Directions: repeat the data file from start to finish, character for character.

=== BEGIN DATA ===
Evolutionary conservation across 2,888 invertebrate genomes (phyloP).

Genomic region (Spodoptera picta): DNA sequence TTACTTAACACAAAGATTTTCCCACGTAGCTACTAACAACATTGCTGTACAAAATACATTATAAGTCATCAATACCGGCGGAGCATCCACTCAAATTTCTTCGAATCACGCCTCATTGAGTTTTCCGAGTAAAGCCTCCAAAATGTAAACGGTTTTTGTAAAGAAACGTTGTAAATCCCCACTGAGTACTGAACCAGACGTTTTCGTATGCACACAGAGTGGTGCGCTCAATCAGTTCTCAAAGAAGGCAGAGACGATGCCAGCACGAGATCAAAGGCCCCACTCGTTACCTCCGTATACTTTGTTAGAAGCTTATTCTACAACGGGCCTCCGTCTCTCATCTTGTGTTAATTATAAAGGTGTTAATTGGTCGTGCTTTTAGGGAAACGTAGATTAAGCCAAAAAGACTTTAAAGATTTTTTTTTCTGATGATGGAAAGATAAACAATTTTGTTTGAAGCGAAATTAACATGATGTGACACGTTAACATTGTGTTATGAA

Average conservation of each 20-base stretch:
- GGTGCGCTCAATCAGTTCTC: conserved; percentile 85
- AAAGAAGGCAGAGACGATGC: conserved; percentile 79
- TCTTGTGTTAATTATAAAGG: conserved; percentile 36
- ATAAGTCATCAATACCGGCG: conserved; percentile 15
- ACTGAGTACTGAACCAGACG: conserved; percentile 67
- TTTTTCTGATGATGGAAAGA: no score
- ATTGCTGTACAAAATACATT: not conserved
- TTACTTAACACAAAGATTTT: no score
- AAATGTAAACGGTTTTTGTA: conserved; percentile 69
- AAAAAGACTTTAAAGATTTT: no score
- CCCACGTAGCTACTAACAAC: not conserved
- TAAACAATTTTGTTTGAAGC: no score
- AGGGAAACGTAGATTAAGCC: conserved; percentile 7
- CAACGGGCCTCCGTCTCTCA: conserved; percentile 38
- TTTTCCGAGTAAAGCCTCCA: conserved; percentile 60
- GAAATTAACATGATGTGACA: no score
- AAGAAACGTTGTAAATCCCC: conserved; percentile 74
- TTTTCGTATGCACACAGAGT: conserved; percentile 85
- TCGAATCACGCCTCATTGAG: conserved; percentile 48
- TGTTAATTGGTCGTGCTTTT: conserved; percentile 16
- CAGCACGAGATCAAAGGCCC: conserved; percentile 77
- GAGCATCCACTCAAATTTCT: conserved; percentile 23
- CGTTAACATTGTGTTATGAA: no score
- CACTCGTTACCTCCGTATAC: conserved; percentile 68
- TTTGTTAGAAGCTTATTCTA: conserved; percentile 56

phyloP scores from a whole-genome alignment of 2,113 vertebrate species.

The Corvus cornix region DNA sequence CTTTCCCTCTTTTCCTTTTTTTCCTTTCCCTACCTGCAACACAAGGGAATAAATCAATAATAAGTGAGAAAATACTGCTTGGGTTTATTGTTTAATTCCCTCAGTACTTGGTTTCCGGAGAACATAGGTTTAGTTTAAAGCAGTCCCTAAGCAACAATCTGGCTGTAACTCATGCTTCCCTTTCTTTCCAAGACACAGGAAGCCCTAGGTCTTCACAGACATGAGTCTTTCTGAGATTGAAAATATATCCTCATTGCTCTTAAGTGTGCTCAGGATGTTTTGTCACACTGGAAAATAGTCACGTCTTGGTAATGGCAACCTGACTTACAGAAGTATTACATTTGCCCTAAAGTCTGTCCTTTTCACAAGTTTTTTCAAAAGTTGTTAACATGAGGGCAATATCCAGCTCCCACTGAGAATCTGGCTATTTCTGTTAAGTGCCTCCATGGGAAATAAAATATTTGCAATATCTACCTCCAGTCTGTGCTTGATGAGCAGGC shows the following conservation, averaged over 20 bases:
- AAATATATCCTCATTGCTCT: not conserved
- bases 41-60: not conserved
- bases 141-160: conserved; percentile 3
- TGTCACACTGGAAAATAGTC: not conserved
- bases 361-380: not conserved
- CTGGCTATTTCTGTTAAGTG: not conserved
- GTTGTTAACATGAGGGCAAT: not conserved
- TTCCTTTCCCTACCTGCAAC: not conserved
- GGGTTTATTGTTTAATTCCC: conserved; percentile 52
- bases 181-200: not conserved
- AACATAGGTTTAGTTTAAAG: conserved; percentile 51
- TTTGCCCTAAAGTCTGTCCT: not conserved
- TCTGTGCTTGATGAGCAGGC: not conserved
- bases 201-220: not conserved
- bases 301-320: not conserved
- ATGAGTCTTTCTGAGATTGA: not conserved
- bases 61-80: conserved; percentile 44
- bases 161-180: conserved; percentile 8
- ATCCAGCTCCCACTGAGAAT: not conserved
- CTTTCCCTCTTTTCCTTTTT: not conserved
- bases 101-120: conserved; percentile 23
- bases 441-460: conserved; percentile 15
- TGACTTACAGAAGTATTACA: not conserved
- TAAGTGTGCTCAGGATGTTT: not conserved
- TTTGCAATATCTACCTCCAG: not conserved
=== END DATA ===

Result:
Evolutionary conservation across 2,888 invertebrate genomes (phyloP).

Genomic region (Spodoptera picta): DNA sequence TTACTTAACACAAAGATTTTCCCACGTAGCTACTAACAACATTGCTGTACAAAATACATTATAAGTCATCAATACCGGCGGAGCATCCACTCAAATTTCTTCGAATCACGCCTCATTGAGTTTTCCGAGTAAAGCCTCCAAAATGTAAACGGTTTTTGTAAAGAAACGTTGTAAATCCCCACTGAGTACTGAACCAGACGTTTTCGTATGCACACAGAGTGGTGCGCTCAATCAGTTCTCAAAGAAGGCAGAGACGATGCCAGCACGAGATCAAAGGCCCCACTCGTTACCTCCGTATACTTTGTTAGAAGCTTATTCTACAACGGGCCTCCGTCTCTCATCTTGTGTTAATTATAAAGGTGTTAATTGGTCGTGCTTTTAGGGAAACGTAGATTAAGCCAAAAAGACTTTAAAGATTTTTTTTTCTGATGATGGAAAGATAAACAATTTTGTTTGAAGCGAAATTAACATGATGTGACACGTTAACATTGTGTTATGAA

Average conservation of each 20-base stretch:
- GGTGCGCTCAATCAGTTCTC: conserved; percentile 85
- AAAGAAGGCAGAGACGATGC: conserved; percentile 79
- TCTTGTGTTAATTATAAAGG: conserved; percentile 36
- ATAAGTCATCAATACCGGCG: conserved; percentile 15
- ACTGAGTACTGAACCAGACG: conserved; percentile 67
- TTTTTCTGATGATGGAAAGA: no score
- ATTGCTGTACAAAATACATT: not conserved
- TTACTTAACACAAAGATTTT: no score
- AAATGTAAACGGTTTTTGTA: conserved; percentile 69
- AAAAAGACTTTAAAGATTTT: no score
- CCCACGTAGCTACTAACAAC: not conserved
- TAAACAATTTTGTTTGAAGC: no score
- AGGGAAACGTAGATTAAGCC: conserved; percentile 7
- CAACGGGCCTCCGTCTCTCA: conserved; percentile 38
- TTTTCCGAGTAAAGCCTCCA: conserved; percentile 60
- GAAATTAACATGATGTGACA: no score
- AAGAAACGTTGTAAATCCCC: conserved; percentile 74
- TTTTCGTATGCACACAGAGT: conserved; percentile 85
- TCGAATCACGCCTCATTGAG: conserved; percentile 48
- TGTTAATTGGTCGTGCTTTT: conserved; percentile 16
- CAGCACGAGATCAAAGGCCC: conserved; percentile 77
- GAGCATCCACTCAAATTTCT: conserved; percentile 23
- CGTTAACATTGTGTTATGAA: no score
- CACTCGTTACCTCCGTATAC: conserved; percentile 68
- TTTGTTAGAAGCTTATTCTA: conserved; percentile 56

phyloP scores from a whole-genome alignment of 2,113 vertebrate species.

The Corvus cornix region DNA sequence CTTTCCCTCTTTTCCTTTTTTTCCTTTCCCTACCTGCAACACAAGGGAATAAATCAATAATAAGTGAGAAAATACTGCTTGGGTTTATTGTTTAATTCCCTCAGTACTTGGTTTCCGGAGAACATAGGTTTAGTTTAAAGCAGTCCCTAAGCAACAATCTGGCTGTAACTCATGCTTCCCTTTCTTTCCAAGACACAGGAAGCCCTAGGTCTTCACAGACATGAGTCTTTCTGAGATTGAAAATATATCCTCATTGCTCTTAAGTGTGCTCAGGATGTTTTGTCACACTGGAAAATAGTCACGTCTTGGTAATGGCAACCTGACTTACAGAAGTATTACATTTGCCCTAAAGTCTGTCCTTTTCACAAGTTTTTTCAAAAGTTGTTAACATGAGGGCAATATCCAGCTCCCACTGAGAATCTGGCTATTTCTGTTAAGTGCCTCCATGGGAAATAAAATATTTGCAATATCTACCTCCAGTCTGTGCTTGATGAGCAGGC shows the following conservation, averaged over 20 bases:
- AAATATATCCTCATTGCTCT: not conserved
- bases 41-60: not conserved
- bases 141-160: conserved; percentile 3
- TGTCACACTGGAAAATAGTC: not conserved
- bases 361-380: not conserved
- CTGGCTATTTCTGTTAAGTG: not conserved
- GTTGTTAACATGAGGGCAAT: not conserved
- TTCCTTTCCCTACCTGCAAC: not conserved
- GGGTTTATTGTTTAATTCCC: conserved; percentile 52
- bases 181-200: not conserved
- AACATAGGTTTAGTTTAAAG: conserved; percentile 51
- TTTGCCCTAAAGTCTGTCCT: not conserved
- TCTGTGCTTGATGAGCAGGC: not conserved
- bases 201-220: not conserved
- bases 301-320: not conserved
- ATGAGTCTTTCTGAGATTGA: not conserved
- bases 61-80: conserved; percentile 44
- bases 161-180: conserved; percentile 8
- ATCCAGCTCCCACTGAGAAT: not conserved
- CTTTCCCTCTTTTCCTTTTT: not conserved
- bases 101-120: conserved; percentile 23
- bases 441-460: conserved; percentile 15
- TGACTTACAGAAGTATTACA: not conserved
- TAAGTGTGCTCAGGATGTTT: not conserved
- TTTGCAATATCTACCTCCAG: not conserved